7. Calling people "idiots" for being crazy about their dogs is... one-sided to say the least. That aside...

    But let's talk about selfishness. I think that having children young would have been horribly selfish choice for me. Not because I like shoes or want to buy a second TV but because I have not always been the nicest, wisest, or most patient person. In fact, I think I would have been a genuinely terrible parent before I turned 30. My family has a history of young childbearing and most of it ends in tears. I chose not to do that to my children. I see it as a service to humanity.

    I think people aren't having children because there's a departure from the instinct and the choice. People are opting to be able to feed the people in their tribe and medical technology has given us the option to do so. History is full of starving children, families too large to be sustained. We don't have family farms anymore, where more people means more hands to milk the cow. There's no need to over breed in case Bobby Sue gets Polio and dies.

    Poverty is in my history and for me, it's a motivator. I don't want to make the same mistakes as those before me.

    Do I begrudge people who dive right in? Absolutely not. Should you be able to support the little angels you're creating, both financially and emotionally? Absolutely. But if you can afford to have children on both of these fronts, please do. We could really use some more nice people in this world.

  8. oh shit, was that me that told you to get fixed? probably! dang. I think what you are doing is great- I kinda think unless you can stay home and really provide for your children, you shouldn't have them.

  9. so many things to say, how to say them...

    first, I know I didn't initially want kids because I knew I was messed up and knew how hard my parents tried to do it right and by a lot of standards did and I was still messed up. That just convinced me there was no way I could raise a child to adulthood without 'damaging' them. I didn't want to do that to a kid. It wasn't until I came to terms with that fact and the fact that Jesus was working on fixing me, and he could do the same for my kids, that I even considered having children. So on that front I'd agree, our past has made us anti-children to an extent, and yes that is sad.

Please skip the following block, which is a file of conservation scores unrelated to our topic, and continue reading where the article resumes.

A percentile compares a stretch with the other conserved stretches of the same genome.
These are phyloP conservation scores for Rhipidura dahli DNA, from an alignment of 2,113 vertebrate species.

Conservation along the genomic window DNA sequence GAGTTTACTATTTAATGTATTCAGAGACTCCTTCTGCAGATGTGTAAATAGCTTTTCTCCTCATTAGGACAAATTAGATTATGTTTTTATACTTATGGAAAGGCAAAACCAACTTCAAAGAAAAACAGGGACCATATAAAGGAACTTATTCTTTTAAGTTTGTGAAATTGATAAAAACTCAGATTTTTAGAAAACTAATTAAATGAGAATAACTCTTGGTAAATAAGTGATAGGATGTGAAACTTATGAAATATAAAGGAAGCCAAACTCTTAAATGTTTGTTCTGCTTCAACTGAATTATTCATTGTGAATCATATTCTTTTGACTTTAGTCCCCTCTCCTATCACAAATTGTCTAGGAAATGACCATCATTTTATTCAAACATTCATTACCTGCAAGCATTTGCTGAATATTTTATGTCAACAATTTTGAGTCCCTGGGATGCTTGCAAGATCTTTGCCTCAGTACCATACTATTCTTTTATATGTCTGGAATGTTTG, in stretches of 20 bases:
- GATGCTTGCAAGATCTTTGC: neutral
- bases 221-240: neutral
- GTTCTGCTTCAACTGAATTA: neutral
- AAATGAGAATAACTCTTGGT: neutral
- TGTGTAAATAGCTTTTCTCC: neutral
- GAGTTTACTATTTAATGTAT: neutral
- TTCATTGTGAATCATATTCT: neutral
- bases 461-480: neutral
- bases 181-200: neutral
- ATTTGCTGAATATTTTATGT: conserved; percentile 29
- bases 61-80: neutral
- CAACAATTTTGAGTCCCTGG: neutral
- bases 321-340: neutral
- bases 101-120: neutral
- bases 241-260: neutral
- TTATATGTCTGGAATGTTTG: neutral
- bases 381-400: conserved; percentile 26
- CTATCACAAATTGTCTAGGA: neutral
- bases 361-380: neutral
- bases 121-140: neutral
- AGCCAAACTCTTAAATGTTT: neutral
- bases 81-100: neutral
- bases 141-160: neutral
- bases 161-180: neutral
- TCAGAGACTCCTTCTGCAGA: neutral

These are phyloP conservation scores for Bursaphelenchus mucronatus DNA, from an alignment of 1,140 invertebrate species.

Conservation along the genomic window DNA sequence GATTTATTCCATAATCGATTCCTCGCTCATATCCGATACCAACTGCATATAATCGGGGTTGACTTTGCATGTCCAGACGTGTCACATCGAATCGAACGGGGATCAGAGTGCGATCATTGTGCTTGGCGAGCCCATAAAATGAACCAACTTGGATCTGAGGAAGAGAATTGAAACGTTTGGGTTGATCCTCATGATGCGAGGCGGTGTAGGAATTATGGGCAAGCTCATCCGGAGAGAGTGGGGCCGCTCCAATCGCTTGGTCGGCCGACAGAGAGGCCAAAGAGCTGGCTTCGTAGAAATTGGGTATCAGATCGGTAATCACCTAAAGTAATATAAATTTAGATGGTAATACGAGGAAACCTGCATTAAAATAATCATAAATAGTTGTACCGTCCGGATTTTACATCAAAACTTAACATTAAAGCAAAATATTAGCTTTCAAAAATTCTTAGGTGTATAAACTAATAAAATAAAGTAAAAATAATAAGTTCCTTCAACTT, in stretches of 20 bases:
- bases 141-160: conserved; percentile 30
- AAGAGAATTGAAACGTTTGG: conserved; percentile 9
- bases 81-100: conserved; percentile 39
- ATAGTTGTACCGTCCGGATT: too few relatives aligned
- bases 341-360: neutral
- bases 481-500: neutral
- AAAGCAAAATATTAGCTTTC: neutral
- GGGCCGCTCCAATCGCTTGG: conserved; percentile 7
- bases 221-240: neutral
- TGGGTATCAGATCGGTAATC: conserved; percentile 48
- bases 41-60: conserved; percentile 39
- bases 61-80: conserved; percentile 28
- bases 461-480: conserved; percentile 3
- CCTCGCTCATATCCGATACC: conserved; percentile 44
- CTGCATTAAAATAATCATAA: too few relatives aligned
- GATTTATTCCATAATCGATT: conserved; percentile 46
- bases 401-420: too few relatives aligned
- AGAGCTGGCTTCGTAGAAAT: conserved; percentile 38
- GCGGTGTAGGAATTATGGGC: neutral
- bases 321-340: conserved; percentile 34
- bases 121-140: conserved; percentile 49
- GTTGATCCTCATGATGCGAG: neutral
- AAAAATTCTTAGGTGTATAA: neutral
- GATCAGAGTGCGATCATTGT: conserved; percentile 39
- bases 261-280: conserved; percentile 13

on the working front, we are not one of those couples that could survive on one of our incomes. we only have one tv, we don't have cable, we don't go to theme parks, have vacations, or buy a lot of stuff, when we have to buy clothes we go to the thrift store, but mostly we rely on our community for that and they come through and then we pass back. But it doesn't really cost all that much to have kids, they don't need everything. in fact the actually need very little. our kids have one box of toys and a shelf of books, and they're perfectly content.

    But all that aside I would work anyway. God made us all different and to have someone at home who is not made to be there is not doing your children any great service. My four days I'm away make the three I'm at home precious. It keeps things in perspective, it makes me want to be around my children, it makes me intentional about my time when they are awake. I feel more balanced and less crazy, and having grown up with a crazy mother, I feel it's important to NOT be that crazy mother for my children. But i know there are mothers out there than can be home and be sane for their kids, and I'm glad. One of them is watching my baby, lol.

    Long story short. God made us all different, so let's just stop trying to make everyone else like us and ourselves like everyone else and just be who he made us.